Will the Treasury Department [Finally] Name China as a Currency Manipulator?

By Elizabeth Brotherton-Bunch
Treasury Secretary Jack Lew | Photo courtesy U.S. Treasury Department via Flickr

Alliance for American Manufacturing (AAM) President Scott Paul wrote to Treasury Secretary Jack Lew on Wednesday to urge him to designate both China and Japan as currency manipulators in the agency’s upcoming Report of Congress on International Economic and Exchange Rate Policies.

Yes, you read that right.

China has yet to be officially named a currency manipulator by the Treasury Department. In fact, Treasury has declined to name China as a currency manipulator 11 times under the Obama administration — despite plenty of compelling evidence that the country is manipulating its currency.

As a result of that currency manipulation, the United States has amassed a record-setting trade deficit with China. Though August 2014, the U.S. goods trade deficit with China was $10 billion higher than in the same period in 2013. China isn’t alone in manipulating its currency, either. Japan also has taken steps to weaken the yen, and the U.S. goods trade deficit with Japan is the second highest among our trading partners.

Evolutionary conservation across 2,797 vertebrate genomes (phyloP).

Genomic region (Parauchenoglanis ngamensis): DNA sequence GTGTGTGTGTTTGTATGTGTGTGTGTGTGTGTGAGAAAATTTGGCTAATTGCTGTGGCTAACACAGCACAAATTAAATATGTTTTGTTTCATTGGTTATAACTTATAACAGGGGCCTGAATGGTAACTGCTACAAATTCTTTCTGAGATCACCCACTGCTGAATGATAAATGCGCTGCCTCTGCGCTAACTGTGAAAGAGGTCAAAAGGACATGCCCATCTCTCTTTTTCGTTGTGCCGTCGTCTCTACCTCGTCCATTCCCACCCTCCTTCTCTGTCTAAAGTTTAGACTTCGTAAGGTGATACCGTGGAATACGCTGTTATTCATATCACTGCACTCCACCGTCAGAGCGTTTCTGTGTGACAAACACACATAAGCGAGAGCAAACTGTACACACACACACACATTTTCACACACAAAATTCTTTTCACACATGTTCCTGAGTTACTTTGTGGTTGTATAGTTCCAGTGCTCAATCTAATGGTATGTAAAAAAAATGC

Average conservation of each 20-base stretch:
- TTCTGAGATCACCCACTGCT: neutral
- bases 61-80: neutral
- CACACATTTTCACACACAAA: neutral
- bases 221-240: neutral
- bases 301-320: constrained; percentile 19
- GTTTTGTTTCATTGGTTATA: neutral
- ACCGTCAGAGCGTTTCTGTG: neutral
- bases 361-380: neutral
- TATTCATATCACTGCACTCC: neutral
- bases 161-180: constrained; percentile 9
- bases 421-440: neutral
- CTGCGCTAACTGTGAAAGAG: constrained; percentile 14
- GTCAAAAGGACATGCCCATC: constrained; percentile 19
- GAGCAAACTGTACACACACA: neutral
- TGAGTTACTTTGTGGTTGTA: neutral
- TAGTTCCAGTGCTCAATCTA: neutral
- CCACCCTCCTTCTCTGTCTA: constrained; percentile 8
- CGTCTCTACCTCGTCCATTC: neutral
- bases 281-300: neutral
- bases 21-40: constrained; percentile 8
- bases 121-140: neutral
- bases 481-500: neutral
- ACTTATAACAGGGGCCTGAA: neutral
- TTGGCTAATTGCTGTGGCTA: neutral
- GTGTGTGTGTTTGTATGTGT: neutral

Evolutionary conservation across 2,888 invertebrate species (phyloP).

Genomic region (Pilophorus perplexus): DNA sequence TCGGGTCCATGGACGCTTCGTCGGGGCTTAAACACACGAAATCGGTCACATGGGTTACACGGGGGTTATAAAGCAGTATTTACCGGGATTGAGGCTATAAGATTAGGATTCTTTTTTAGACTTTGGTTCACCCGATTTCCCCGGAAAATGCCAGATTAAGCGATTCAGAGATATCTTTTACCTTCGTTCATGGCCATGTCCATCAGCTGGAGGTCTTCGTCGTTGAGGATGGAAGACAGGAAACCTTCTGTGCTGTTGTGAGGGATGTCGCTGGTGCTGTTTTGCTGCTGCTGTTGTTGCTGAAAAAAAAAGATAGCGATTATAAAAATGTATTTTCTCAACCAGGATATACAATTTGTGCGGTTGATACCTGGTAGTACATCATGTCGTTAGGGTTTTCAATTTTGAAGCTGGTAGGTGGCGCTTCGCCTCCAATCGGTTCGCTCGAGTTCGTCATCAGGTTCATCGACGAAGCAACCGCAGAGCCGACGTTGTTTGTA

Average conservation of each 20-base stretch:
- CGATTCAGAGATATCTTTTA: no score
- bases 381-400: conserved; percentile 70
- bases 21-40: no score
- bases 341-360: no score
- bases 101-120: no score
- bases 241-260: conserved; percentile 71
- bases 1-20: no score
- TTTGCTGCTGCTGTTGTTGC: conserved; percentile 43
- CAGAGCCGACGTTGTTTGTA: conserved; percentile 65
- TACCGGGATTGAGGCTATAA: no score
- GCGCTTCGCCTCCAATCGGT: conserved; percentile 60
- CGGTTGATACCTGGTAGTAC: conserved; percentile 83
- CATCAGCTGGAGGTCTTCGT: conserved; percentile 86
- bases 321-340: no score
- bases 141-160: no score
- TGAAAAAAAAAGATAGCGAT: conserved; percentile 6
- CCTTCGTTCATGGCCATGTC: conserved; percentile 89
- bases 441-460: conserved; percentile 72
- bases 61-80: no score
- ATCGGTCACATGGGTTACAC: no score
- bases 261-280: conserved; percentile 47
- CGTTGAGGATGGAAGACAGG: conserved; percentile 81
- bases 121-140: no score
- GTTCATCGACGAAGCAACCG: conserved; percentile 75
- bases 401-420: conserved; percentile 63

Currency manipulation is among the chief reasons why American manufacturing job growth continues to drag — just 31 percent of the jobs lost during the Great Recession have returned. Paul writes to Lew:

“Currency manipulation has helped fuel China’s flood of cheap and unfairly priced products into our market and diminished our potential to export more of our products to China’s customers… As the President often asserts, the success of America’s manufacturing sector is key to securing economic growth and creating family-supporting jobs. But when foreign governments manipulate their currencies to gain a trade advantage, market-based competition is undermined.”

We’ve said this once, and no doubt we’ll say it again: American manufacturers and workers can successfully compete against anyone in the world, as long as they have a level playing field. But right now, currency manipulators like China and Japan are not playing fair.

Lew can help set things right when he issues his report on Oct. 15.

Ending currency manipulation could create 5.8 million new manufacturing jobs over the course of three years. The first step is designating countries who manipulate their currency as currency manipulators.